Tear gas can refer to one of many types of chemical compounds. There are four main types of tear gas, Chlorobenzylidine malononitrile (CS), Chloroacetophenone (CN), Dibenzoxazepine (CR), and Oleoresin Capsicum (OC). The most common used by law enforcement for crowd control is CS. CN is sold as the person protectant – mace. OC is commonly referred to as pepper spray. Used as a riot control agent, tear gas is meant to disable a person’s eyesight, respiratory system, and irritate the skin. Causing sneezing, coughing, and mucus membrane irritation, it renders and attacker harmless.
Tear gas is a chemical compound that is a solid at room temperature. It is typically ground to a fine dust then used in combination with aerosol to create a grenade. When detonated, these grenades create chemical cloud which then affects the area it is discharged in. When blasted, the cloud affects a person’s eyes, nose, and respiratory system. Once airborne, it becomes airborne and seeps into all nearby materials: couches, carpet, drywall, vents, air filters, floors, clothing – nothing is safe from the residual effects of tear gas.
The effects of tear gas can last month’s after initial exposure. When tear gas is used on an assailant in a home or building, it is used in an excessive amount in order to assure his destabilization. When used tear gas is shot into the home, typically in the form of a grenade shaped like a small torpedo which houses the chemical weapon, when it makes impacts with a surface in the building it detonates into a gas cloud. The torpedo can penetrate the drywall, or other surfaces in the home. If this happens, then the drywall and the insulation behind it are now infected. If untreated, the tear gas in the walls will be in the building long after the initial exposure settles. This can cause long-term health dangers to residents of the space.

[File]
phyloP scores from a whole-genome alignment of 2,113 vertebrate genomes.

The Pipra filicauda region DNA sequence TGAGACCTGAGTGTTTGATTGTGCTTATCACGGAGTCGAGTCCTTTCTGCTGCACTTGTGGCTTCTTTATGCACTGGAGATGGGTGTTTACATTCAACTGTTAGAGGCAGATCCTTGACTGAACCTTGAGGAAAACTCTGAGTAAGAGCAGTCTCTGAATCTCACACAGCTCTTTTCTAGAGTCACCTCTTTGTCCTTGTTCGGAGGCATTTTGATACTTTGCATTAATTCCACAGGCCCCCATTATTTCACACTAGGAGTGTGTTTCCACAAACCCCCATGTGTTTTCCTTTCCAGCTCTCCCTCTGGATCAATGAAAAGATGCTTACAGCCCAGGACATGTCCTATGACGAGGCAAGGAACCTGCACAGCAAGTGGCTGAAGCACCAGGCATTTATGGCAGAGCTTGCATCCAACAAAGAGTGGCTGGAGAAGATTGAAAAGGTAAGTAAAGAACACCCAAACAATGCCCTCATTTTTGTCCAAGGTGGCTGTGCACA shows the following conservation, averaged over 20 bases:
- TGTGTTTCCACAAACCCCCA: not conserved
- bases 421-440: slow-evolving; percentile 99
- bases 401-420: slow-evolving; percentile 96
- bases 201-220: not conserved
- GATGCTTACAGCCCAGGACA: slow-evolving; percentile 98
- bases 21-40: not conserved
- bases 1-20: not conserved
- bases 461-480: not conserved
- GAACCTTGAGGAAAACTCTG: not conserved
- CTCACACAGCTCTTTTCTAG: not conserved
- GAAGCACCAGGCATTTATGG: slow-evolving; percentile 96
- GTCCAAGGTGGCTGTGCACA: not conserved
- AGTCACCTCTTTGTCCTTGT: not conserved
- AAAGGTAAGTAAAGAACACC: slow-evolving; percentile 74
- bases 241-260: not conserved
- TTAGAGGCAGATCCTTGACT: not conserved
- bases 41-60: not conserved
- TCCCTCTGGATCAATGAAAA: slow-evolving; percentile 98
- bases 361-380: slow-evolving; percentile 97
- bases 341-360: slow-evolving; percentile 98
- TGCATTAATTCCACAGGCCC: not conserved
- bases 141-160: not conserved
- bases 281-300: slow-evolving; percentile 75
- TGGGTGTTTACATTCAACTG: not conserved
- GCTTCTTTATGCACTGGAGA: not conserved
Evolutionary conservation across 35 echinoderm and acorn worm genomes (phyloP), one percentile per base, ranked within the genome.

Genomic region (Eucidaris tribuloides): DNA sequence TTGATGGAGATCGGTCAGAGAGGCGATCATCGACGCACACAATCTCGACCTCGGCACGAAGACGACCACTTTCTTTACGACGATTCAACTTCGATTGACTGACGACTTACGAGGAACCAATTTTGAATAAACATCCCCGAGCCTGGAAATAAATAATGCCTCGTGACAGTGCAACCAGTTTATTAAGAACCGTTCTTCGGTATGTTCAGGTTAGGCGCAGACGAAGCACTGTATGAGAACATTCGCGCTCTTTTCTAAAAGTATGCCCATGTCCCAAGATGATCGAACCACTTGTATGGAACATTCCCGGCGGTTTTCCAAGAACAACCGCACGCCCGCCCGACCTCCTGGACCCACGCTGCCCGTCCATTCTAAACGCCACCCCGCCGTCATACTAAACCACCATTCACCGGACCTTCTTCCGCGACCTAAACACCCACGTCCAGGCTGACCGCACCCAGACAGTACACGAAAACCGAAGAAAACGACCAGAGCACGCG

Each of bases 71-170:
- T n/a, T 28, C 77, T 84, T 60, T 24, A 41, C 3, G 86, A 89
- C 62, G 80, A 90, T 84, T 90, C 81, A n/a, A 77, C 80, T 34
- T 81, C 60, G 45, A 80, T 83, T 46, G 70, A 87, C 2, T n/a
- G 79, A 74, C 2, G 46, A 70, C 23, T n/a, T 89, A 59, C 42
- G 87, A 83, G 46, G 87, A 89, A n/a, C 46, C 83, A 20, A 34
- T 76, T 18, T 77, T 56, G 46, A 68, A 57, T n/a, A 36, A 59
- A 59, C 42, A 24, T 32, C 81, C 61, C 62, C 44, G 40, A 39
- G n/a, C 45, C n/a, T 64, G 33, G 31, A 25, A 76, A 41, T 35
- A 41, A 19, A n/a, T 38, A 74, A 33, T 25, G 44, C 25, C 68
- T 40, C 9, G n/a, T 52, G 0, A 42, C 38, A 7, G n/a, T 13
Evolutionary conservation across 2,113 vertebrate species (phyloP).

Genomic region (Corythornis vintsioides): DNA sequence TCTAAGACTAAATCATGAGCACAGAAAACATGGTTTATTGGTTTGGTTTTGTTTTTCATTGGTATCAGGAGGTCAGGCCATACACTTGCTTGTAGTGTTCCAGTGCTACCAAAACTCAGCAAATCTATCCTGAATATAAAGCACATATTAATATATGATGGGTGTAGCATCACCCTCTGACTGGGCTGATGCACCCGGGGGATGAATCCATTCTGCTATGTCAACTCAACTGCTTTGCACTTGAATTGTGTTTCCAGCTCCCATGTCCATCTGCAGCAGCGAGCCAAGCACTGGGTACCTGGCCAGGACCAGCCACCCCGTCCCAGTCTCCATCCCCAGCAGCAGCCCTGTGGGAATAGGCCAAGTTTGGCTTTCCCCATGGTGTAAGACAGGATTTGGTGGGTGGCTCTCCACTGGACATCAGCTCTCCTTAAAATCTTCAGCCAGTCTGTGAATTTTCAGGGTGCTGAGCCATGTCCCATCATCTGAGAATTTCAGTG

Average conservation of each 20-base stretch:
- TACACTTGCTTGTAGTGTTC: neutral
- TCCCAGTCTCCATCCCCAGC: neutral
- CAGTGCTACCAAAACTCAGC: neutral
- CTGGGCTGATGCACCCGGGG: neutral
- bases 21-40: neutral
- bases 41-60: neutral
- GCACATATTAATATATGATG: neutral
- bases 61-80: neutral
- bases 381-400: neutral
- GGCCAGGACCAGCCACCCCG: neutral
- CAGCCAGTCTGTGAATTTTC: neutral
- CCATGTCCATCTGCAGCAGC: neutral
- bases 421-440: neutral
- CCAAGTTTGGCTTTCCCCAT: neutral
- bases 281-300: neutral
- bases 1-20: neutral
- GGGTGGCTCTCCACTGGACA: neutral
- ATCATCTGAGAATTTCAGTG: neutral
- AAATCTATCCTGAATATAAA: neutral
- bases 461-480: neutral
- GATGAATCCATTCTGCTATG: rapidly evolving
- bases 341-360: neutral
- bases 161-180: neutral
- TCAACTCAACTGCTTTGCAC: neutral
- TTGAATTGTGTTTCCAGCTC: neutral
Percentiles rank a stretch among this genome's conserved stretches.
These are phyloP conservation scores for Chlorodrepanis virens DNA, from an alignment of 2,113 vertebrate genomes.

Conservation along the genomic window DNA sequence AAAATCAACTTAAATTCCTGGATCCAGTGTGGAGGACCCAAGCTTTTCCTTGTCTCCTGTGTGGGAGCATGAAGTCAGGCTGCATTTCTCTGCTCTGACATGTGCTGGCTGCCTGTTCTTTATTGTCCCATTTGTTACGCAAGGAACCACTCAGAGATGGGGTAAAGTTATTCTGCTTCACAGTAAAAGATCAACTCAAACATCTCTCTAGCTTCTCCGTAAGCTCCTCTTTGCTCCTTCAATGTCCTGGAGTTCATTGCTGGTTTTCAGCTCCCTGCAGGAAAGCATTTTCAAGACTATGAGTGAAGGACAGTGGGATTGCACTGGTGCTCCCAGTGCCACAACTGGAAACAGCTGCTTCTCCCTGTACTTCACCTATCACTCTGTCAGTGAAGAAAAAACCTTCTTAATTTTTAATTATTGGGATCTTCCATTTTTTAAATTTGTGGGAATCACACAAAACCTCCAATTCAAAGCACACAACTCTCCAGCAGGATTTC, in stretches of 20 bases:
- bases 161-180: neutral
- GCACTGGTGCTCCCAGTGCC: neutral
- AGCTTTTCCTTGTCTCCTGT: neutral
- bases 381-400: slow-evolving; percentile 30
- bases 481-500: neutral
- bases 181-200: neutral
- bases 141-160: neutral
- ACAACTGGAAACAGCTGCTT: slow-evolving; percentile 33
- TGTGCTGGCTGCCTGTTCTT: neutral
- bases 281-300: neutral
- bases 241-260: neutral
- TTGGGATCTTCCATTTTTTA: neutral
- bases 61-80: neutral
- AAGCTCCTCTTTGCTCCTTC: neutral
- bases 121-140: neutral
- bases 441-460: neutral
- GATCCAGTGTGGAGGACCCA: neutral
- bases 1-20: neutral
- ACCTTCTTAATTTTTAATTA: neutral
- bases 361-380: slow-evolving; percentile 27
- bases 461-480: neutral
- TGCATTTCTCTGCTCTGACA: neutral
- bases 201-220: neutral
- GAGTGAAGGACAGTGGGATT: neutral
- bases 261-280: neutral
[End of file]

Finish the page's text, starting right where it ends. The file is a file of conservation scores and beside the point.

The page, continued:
If a person comes in contact with tear gas, during the initial use or even after it has settled, it can still cause harm to the person. The effects of tear gas can last as short at 30 minutes or upwards of a few hours depending on the amount of initial exposure and time spent in the chemical cloud. Tear gas’s purpose is to disable a person and it does just that. A person exposed will experience a hard time breathing, itching eyes, impaired vision, runny nose, drooling and even rashes or burns on the skin. If untreated exposure can lead to further health issues and in rare cases prolonged exposure has caused death.
Exposure can have health ramification if not attended to quickly. After being exposed, flush eyes out with cool, clean water or saline. Letting the water or saline run over open eyes will remove the tear gas – do not rub eyes as this will just increase irritation. Washing arms, legs, and hair with a body safe detergent in cold water, rinsing and repeating should be enough to remove all residue left on one’s body – do not scrub, this can reactive the tear gas. If after multiple attempts itching or rashes persist seek immediate medical attention – the residual effects will not go away on their own. Make sure to heavily wash clothing as the tear gas will penetrate that as well. Multiple washes are best to ensure they are safe to wear again.
Pepper spray, like tear gas, causes irritation of the eyes, skin, and mouth as well as can cause internal harm if inhaled. If one comes in contact with pepper spray, it is imperative that different actions are taken for self-remediation. Water can increase irritation if used on pepper spray, for this reason using oil, milk or alcohol is best when rinsing pepper spray from the body. Again, use a saline or water solution to flush eyes. The pain will increase during decontamination but the residual effects are minimal. If severe respiratory issues occur seek medical attention immediately.
Though painful, the effects of tear gas during and after exposure are non-life threating 99% of the time and recovery is quick. The best practice is to stay calm, follow the tips above and begin cleaning yourself and the affected area as soon as possible. If not cleaned and remediated properly, tear gas can have long lasting ramifications. The residual effects can cause the same amount of harm and damage to the home or person it did when the grenade was first detonated. Always treat exposure immediately and seek professional aid if irritation does not subside. Prolonged exposure can lead to lung problems, respiratory issues, heart damage, and in extreme cases death. Contacting a professional for Tear Gas Removal is the quickest and safest way combat the long-lasting effects of tear gas.